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I've choked on toxic fumes coming from illegal dump sites. This shouldn't be the Camden experience

WHYY and the Cooper’s Ferry Partnership launched an essay contest in November to give Camden residents a chance to envision a city without illegal dumping. This is one of the winning essays.

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Broken bottles litter the ground like old, dirty snow left unplowed. A dingy mattress, a stained vintage dresser, toppled-over piles of busted tires, exploding cotton from seat cushions, construction material, and other non-biodegradable waste.

As I walk past an alley, I am choked by toxic fumes, like rotten feces and steamed mildew radiating from the illegal dumping of trash, which has been left unaddressed behind an abandoned house. I continue my journey past a remote street with no houses. Half the street features a tall cement wall covered in graffiti. The other half is overshadowed by overgrown trees in distress.

What was once a beautiful sight of orange Daylilies, white vibrant Penstemon digitalis — more commonly known as Beardtongue flowers — and four successful businesses, has become another dumping area for trash. The city of Camden spends up to $4 million each year cleaning up trash that is illegally dumped on our streets and open spaces. This is not only aesthetically displeasing, but according to the broken windows theory proposed by Coles & Kelling, it is a gateway to increased crime.

Furthermore, these dumping areas have become highly polluted. This unacceptable act of illegally dumping trash has become a common practice in the community. It is with this alarming reality that we race to resolve an issue so often downplayed and ignored.

For starters, we must increase Camden’s social media and digital footprint, as those tools will be critical to reaching the general public with a campaign concerning illegal dumping.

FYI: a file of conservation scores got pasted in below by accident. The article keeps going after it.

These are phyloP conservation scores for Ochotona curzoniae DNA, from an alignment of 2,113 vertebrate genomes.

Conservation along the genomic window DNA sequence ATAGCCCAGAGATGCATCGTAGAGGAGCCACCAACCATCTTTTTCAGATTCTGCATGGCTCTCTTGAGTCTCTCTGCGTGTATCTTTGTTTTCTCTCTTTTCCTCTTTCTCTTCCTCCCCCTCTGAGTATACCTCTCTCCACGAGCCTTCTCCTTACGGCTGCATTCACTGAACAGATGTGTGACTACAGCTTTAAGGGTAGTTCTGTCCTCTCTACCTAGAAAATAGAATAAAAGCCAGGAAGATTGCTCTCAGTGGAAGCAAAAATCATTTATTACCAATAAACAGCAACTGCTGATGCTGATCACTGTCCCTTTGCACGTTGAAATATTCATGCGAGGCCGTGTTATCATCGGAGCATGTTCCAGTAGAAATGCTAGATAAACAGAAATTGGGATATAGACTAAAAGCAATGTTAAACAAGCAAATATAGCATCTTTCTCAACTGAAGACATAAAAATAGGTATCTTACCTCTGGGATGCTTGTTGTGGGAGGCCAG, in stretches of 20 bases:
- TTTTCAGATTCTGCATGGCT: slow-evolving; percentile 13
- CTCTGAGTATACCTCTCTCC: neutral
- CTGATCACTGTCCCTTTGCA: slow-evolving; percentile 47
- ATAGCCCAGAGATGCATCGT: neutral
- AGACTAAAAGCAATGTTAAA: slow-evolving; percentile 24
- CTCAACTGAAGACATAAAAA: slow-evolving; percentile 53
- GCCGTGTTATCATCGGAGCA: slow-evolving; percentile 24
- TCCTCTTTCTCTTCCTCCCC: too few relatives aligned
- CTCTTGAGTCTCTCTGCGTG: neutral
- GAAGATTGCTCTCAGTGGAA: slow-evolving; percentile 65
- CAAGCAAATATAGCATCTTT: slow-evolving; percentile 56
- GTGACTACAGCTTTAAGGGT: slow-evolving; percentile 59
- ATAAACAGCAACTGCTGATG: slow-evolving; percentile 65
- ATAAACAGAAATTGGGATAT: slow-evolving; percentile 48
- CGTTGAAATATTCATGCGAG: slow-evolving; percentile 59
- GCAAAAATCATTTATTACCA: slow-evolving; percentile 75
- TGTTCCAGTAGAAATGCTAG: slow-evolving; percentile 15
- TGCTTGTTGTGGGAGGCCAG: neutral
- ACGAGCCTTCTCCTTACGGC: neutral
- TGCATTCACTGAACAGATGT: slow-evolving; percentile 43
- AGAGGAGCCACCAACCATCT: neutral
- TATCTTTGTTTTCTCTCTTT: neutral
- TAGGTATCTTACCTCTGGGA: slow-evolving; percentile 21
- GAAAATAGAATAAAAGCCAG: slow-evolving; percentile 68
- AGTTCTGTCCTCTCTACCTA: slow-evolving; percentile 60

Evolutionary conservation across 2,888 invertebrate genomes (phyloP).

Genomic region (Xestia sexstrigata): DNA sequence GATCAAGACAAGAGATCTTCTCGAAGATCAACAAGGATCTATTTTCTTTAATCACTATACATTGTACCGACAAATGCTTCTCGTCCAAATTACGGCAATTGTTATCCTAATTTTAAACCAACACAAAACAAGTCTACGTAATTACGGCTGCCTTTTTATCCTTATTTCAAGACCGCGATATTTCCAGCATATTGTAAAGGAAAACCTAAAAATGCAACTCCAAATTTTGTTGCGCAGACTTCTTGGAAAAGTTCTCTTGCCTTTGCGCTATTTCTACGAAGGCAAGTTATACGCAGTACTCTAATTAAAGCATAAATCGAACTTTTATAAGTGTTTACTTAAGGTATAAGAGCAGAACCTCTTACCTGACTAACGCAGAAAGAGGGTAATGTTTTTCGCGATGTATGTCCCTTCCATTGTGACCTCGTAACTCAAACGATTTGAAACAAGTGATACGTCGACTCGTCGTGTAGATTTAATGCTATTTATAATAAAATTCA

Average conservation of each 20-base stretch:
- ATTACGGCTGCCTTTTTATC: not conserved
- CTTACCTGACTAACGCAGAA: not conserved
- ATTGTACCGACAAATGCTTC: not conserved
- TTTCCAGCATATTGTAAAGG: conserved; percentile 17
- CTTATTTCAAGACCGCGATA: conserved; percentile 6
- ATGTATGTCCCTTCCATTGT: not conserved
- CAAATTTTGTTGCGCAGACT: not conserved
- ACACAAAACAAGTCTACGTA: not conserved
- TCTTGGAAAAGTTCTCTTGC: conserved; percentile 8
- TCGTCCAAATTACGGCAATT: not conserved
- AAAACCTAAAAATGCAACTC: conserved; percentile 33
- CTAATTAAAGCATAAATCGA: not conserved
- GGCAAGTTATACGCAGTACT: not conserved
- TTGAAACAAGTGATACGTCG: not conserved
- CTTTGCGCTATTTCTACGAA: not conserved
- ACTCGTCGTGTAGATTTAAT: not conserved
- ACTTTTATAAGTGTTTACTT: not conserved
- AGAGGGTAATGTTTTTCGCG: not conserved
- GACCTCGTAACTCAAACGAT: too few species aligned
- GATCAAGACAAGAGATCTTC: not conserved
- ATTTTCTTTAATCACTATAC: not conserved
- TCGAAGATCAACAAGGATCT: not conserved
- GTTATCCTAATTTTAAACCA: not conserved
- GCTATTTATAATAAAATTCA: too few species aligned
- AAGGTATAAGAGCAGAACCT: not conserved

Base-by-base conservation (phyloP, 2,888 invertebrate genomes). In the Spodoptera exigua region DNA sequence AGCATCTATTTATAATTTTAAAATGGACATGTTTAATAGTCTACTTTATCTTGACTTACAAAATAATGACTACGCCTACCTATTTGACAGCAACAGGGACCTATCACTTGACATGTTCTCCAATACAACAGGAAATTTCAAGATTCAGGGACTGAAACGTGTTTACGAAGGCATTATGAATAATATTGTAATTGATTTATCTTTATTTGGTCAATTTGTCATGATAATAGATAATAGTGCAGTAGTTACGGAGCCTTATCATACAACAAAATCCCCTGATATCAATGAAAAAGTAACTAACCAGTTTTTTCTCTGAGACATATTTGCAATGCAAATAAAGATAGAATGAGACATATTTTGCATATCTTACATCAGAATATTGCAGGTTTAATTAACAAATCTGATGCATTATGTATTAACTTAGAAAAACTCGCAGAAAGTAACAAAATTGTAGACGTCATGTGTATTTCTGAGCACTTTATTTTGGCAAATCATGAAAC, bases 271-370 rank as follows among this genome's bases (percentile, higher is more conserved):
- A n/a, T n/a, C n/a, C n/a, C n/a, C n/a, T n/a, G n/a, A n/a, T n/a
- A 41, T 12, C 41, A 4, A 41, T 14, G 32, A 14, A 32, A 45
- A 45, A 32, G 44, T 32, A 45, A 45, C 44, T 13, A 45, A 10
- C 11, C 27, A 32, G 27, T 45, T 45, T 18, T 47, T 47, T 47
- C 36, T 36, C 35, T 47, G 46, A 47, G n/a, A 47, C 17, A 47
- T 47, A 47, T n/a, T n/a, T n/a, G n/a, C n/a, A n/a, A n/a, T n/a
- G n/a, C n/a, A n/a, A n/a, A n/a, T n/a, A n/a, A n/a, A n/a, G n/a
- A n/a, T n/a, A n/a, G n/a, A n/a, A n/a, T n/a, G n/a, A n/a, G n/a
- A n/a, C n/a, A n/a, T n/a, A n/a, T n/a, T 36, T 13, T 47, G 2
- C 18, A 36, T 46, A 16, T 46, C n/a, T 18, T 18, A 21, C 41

Although there are city initiatives like Camden Cares, this proposed social media campaign — which would include conference calls, video conferences, and a newsletter — will be specific to the problem of illegal dumping. The campaign would allow for interactivity, such as residents sharing photos, information, concerns, and questions.

On the ground, we need a team of volunteers who can identify and assist those who struggle to properly dispose of waste. We can call the program D.U.M.P (Delivering, Unifying, Maintaining, and Packing). These volunteers will assist in various capacities, such as dedicating their time to help transport and dispose of waste or sponsoring a dumpster.

Overall, Camden needs to implement preventative measures, such as identifying potential hotspots for illegal dumping (and installing cameras nearby) and finding creative ways to occupy and illuminate remote areas with beautification projects and bright lights. If a place appears abandoned, it may encourage more crime, per the criminology theory of broken windows.

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Although it is considered a “minor” offense, illegal dumping can potentially cause more problems for the community. Ignoring illegal dumping, and failing to implement accountability, may cause this great city to go downhill.

Shattered glass, old vintage dressers, and a dingy mattress should not be the image painted in my head when I reflect on a beautiful city with illustrious people and electrifying potential. We can eradicate this problem by making illegal dumping a priority and use the $4 million in savings on education, community development, and art and culture.

We must act immediately, and we must hold offenders accountable.

Ivy Staten-Minor is pictured in this file photo
(Courtesy of Ivy Staten-Minor)

Ivy Staten-Minor is a community activist, servant leader, and spoken word artist. A graduate of Temple University, Staten-Minor holds a master’s degree in mass media and communications from Walden University. 

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